Protection of Conscience Project
Protection of Conscience Project
Service, not Servitude

Service, not Servitude

New genetics functions as eugenics

National Post (Canada), 10 October, 2002.
This address was delivered at the McGill University conference on Pluralism, Religion and Public Policy.

Reproduced with permission

Margaret Somerville *

In the past, respect for life required respect for the life of each individual and respect for human life in general. This basic obligation continues, but the new technoscience is raising unprecedented challenges even to it. And what does respect for life require in relation to its transmission and essence, the human germ cell line -- the genes passed from generation to generation? In our secular, pluralistic society we cannot, as we did traditionally, use a shared religion to uphold respect for life in the public square. But this value remains essential to the protection of both individuals and society and must be implemented at both levels.

We have adopted intense individualism. In relation to decision-making about reproduction, intense individualism leads to claims of rights to "absolute reproductive freedom," that is, claims that decisions about reproduction are no one else's business -- especially not the state's business to interfere with through law -- and one should be absolutely free to reproduce in whatever way and reproduce whatever kind of child one wishes. That is an adult-centred reproductive decision-making model. But should the decision-making be, rather, future child-centred, especially when there is a conflict between what is best for the future parents and for the future child?

For instance, if, as may become possible, adults want to clone themselves or have a child made from two ova or two sperm, should their interests in doing so prevail over a child's right not to be created in such ways? Is it wrong to transmit human life other than by sexual reproduction? What does respect for the transmission of human life require of us?

Likewise, at the other end of life, intense individualism supports the argument that how one dies is simply a private matter in which no one else -- again, especially not the state -- should interfere, and, therefore, people must be free to choose euthanasia or physician-assisted suicide.

But how each of us dies also matters to society and societal values, especially that of respect for life. Moreover, euthanasia or physician-assisted suicide necessarily involves society's compliance and physicians' participation. It cannot be just a private matter.

One effect of intense individualism in the context of reprogenetics is that the accumulation of individual decisions are resulting in an overall outcome that would never be acceptable as public policy. In short, the new genetics is functioning as eugenics, but that fact is not identified. Decisions by individuals based on preimplantation genetic diagnosis (PGD) of IVF embryos, or prenatal screening of fetuses, mean we will eliminate certain groups of people, for example, Down's syndrome children, from our society. In short, an outcome that would never be acceptable as public policy is being implemented through the accumulation of individual choices.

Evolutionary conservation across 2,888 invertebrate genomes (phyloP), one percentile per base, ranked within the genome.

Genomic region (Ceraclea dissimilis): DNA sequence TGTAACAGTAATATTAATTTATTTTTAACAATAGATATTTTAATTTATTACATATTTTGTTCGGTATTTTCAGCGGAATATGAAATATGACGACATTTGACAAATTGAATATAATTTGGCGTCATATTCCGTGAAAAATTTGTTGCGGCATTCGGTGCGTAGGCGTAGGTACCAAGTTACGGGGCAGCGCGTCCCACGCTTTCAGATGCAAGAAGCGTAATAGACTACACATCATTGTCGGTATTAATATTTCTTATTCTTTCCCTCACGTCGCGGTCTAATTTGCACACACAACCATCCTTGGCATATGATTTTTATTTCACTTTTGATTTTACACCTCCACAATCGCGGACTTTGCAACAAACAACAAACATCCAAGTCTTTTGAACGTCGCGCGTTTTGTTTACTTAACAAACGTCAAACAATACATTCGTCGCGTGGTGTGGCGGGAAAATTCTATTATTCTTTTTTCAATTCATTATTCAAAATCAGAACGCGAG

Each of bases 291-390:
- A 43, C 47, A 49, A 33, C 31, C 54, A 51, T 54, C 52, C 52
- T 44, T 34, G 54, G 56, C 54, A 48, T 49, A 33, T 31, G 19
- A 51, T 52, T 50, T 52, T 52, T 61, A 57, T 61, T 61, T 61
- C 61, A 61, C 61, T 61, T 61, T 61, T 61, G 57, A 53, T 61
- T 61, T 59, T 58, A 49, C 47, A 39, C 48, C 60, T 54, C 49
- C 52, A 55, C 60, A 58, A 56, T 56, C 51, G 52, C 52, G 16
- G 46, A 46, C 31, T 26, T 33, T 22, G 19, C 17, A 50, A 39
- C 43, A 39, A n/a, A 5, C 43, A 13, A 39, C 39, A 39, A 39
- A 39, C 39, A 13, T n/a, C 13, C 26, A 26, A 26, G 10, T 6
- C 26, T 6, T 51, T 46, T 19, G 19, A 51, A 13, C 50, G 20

It is argued, in rebuttal, that individual choice regarding the nature of one's child is not a eugenic decision, that eugenics is only practised when a choice is made in relation to a group or class or by someone who is not the future parent. But is that just sophistry?

And apart from concerns about the ethics of eliminating any individual embryo or fetus, does screening to eliminate Down's syndrome children threaten our respect for human life as a society, even though we justify each decision as being only the choice of an individual who has the right to make this choice?

And which other groups might be eliminated? Would they include, for instance, achondroplastic (dwarf) children, or profoundly deaf or manic depressive ones? That would also be to eliminate two special cultures and many of our most creative people.

And, likewise, would legalizing euthanasia and physician-assisted suicide threaten our respect for life as a society, even though we justify each decision as being only the choice of an individual who has the right to make this choice?

It merits noting that the unprecedented new challenges to respect for human life we are facing are being played out in relation to the youngest and, often, the oldest members of our community -- genetics for the very young, euthanasia for the very old. Perhaps that is no accident, because we often test our principles, values, attitudes and beliefs at the margins, and here we are doing so at the two margins of life. We should remember, however, that the ethical tone of a society is set by how it treats its weakest, most in need, most vulnerable members, not those who are powerful, able and can protect themselves.

What ethical tone will we hand on to our near and far-distant descendants, especially regarding respect for human life? Our responses to the ethical issues raised by reprogenetics and euthanasia will play a major role in deciding that.